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St Ives Gallery

Available as Framed Photos, Photos, Wall Art and Gift Items

Choose from 91 pictures in our St Ives collection for your Wall Art or Photo Gift. Popular choices include Framed Photos, Canvas Prints, Posters and Jigsaw Puzzles. All professionally made for quick delivery.


Knill Monument, St Ives, Cornwall. 1901 or 1906 Featured St Ives Image

Knill Monument, St Ives, Cornwall. 1901 or 1906

Panoramic view of crowds at the "Knill Ceremony" overlooking Carbis Bay, St Ives, probably 1901 or 1906. John Knill was born in Callington on 1st January 1733 and worked as a collector of Customs in St Ives between 1762 and 1782, where he also became mayor in 1767. He was regarded as being slightly eccentric. In that same year, 1767, he decided to build a 50 foot, three sided, pyramid style granite structure on Worvas Hill just to the south of St Ives, to be known as Knill's Steeple. It was erected as his intended burial place. The monument bears on one side the painted coat of arms of Knill, with the Latin "Resurgam" (I shall arise) and, in English, "I know that my redeemer liveth". In his will he left detailed instructions for ceremonies to be carried out in his memory every five years on St James Day, July 25th at the Steeple, including dancing for fifteen minutes to the tune of "All people that on earth due dwell" by ten young girls under the age of 10, and who traditionally have to be daughters of either fishermen, tinners or seamen. They are accompanied by two widows, the Mayor, the Customs Officer and a Master of Ceremonies. In his will John left money for the upkeep of the monument and for celebrations to take place. The first ceremony, in which John Knill participated, took place in 1801. He died in his chambers on 29th July 1811 in Gray's Inn Square London and is buried in St Andrew's Church, Holborn. Photographer: Probably Edward Ashton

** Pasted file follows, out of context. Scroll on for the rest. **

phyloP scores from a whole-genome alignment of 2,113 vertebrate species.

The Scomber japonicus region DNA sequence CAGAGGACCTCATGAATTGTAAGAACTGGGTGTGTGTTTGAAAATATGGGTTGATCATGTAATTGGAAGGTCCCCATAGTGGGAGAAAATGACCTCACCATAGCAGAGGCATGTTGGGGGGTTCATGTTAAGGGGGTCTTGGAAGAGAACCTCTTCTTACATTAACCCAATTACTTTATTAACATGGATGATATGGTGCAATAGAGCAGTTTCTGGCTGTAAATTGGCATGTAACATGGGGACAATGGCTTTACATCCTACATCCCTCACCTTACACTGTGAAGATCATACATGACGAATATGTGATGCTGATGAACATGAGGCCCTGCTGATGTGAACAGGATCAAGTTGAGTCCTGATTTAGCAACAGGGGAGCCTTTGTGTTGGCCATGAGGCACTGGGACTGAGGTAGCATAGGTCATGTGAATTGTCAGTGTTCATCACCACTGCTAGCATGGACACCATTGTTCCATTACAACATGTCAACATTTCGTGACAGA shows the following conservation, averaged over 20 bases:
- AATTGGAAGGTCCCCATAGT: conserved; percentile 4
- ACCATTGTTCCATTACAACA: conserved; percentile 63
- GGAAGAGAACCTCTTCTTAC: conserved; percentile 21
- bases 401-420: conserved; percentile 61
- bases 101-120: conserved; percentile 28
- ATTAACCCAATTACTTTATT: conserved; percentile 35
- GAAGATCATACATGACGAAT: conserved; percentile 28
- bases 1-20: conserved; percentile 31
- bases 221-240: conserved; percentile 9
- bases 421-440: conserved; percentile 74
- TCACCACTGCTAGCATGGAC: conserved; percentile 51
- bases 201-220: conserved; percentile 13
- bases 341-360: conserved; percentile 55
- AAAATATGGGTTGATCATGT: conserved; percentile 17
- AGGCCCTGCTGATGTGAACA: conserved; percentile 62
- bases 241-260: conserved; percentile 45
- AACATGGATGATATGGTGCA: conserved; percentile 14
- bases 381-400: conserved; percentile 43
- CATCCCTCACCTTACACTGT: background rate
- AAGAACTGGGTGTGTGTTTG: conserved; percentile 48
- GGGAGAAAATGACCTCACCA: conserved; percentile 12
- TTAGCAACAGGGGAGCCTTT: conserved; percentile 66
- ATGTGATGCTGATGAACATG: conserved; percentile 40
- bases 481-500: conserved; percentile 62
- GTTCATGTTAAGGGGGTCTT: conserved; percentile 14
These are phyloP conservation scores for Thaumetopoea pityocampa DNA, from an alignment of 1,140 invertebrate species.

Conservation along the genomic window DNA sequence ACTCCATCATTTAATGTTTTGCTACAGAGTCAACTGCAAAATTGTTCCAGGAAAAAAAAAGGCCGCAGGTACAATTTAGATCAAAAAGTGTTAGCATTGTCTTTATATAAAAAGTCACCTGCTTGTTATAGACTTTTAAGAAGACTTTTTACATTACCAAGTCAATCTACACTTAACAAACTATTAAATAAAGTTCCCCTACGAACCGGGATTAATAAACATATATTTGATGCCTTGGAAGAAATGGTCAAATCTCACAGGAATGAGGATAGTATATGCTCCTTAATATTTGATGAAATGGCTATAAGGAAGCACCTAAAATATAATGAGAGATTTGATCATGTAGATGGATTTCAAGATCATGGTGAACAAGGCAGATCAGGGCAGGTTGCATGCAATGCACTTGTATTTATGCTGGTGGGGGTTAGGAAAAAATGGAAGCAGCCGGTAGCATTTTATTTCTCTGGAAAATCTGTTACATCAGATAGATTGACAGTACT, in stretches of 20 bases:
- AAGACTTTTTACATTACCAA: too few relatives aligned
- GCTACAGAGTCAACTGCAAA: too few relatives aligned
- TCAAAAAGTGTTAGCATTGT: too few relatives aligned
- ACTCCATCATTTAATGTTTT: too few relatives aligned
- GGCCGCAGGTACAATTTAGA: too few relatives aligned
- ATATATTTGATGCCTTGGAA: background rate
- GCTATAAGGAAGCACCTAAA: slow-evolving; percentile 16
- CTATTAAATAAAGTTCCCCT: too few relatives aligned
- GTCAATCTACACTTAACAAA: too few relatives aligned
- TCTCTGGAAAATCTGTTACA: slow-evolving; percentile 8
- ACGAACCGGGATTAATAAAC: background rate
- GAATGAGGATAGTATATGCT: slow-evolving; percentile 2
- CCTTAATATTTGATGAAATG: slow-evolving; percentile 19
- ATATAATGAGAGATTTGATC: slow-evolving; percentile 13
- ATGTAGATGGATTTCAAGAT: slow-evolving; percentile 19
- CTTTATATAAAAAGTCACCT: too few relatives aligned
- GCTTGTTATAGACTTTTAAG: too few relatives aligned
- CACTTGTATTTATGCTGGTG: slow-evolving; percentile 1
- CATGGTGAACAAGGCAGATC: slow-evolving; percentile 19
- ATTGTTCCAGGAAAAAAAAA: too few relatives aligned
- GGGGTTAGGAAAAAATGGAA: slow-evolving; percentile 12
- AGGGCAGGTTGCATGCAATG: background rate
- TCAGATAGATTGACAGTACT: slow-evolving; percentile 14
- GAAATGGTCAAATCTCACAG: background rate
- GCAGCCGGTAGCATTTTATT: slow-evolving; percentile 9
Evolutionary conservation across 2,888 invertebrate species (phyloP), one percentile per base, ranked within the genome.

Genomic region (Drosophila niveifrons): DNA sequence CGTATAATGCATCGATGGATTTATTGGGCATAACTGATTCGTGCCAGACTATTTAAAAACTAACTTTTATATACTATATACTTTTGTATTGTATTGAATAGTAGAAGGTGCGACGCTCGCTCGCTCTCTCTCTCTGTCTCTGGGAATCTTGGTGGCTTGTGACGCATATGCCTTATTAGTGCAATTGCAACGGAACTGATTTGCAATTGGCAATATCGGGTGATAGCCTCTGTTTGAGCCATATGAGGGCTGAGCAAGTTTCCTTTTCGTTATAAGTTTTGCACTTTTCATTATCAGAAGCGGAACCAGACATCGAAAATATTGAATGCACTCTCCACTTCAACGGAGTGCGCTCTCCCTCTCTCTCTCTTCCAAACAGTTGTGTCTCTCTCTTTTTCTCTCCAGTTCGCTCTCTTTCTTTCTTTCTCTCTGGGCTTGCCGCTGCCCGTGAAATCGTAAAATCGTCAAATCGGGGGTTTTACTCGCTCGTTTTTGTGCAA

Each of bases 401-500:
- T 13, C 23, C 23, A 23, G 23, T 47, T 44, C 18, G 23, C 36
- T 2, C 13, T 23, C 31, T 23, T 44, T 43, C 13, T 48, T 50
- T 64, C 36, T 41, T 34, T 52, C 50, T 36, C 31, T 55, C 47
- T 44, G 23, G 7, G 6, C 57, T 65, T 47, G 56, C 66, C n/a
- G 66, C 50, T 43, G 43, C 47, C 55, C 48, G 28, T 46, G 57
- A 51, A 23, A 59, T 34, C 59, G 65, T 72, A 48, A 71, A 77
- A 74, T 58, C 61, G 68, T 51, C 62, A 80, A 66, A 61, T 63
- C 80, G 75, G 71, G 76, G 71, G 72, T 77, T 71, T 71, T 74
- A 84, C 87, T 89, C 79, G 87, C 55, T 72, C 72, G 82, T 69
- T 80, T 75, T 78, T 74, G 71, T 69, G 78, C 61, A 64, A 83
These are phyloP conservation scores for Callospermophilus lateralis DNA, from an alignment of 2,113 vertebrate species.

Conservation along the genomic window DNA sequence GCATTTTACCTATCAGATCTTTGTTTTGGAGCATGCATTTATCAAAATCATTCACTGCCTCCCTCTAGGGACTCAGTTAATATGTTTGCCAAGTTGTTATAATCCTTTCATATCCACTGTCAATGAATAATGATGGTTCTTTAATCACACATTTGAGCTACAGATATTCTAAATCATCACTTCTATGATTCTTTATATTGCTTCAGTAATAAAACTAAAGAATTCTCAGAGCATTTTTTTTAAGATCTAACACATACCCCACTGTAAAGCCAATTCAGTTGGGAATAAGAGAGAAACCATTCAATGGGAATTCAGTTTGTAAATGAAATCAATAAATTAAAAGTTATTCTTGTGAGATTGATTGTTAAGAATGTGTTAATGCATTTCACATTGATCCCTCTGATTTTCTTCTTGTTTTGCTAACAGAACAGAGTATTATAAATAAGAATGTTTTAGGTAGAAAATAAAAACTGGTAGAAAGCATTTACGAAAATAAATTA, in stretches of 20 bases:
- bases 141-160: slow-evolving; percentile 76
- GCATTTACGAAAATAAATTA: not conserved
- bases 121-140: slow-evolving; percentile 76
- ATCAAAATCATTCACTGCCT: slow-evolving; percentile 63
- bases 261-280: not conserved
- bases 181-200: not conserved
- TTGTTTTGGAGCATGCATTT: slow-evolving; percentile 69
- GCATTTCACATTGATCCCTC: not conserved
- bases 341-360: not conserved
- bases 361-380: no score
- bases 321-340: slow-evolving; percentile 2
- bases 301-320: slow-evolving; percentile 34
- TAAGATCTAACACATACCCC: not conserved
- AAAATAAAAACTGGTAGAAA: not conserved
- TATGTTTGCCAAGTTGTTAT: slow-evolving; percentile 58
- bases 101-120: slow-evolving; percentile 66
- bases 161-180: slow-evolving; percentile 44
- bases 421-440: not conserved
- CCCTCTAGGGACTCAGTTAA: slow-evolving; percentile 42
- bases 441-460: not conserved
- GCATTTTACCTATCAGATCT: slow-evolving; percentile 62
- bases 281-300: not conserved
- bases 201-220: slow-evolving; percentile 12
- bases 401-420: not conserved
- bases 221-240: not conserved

© From the collection of the RIC

The Sloop Inn, St Ives, Cornwall. Before 1922 Featured St Ives Image

The Sloop Inn, St Ives, Cornwall. Before 1922

General view of the Sloop Inn, St Ives before the building of Wharf Road in 1922. The landlord was Samuel Rogers. There is a lady with 3 small children standing in front of the building and to the side, in a street, is a gentleman and horse and carriage. The inn is located on the wharf and is one of the oldest inns in Cornwall. The public house is dated to "circa 1312" although the present building was built in the 17th or 18th century. Made of granite rubble, with a slate roof, the Sloop Inn was the favourite haunt of Victorian artists including Louis Grier and many of his paintings hung there in earlier years. Photographer: Unknown

© From the collection of the RIC

Knill Monument, St Ives, Cornwall. About 1920 Featured St Ives Image

Knill Monument, St Ives, Cornwall. About 1920

The "Knill Ceremony", showing little girls standing at the base of the monument together with an old lady. John Knill was born in Callington on 1st January 1733 and worked as a collector of Customs in St Ives between 1762 and 1782, where he also became mayor in 1767. He was regarded as being slightly eccentric. In that same year, 1767, he decided to build a 50 foot, three sided, pyramid style granite structure on Worvas Hill just to the south of St Ives, to be known as Knill's Steeple. It was erected as his intended burial place. The monument bears on one side the painted coat of arms of Knill, with the Latin "Resurgam" (I shall arise) and, in English, "I know that my redeemer liveth". In his will he left detailed instructions for ceremonies to be carried out in his memory every five years on St James Day, July 25th at the Steeple, including dancing for fifteen minutes to the tune of "All people that on earth due dwell" by ten young girls under the age of 10, and who traditionally have to be daughters of either fishermen, tinners or seamen. They are accompanied by two widows, the Mayor, the Customs Officer and a Master of Ceremonies. In his will John left money for the upkeep of the monument and for celebrations to take place. The first ceremony, in which John Knill participated, took place in 1801. He died in his chambers on 29th July 1811 in Gray's Inn Square London and is buried in St Andrew's Church, Holborn. Photographer: Arthur William Jordan

© From the collection of the RIC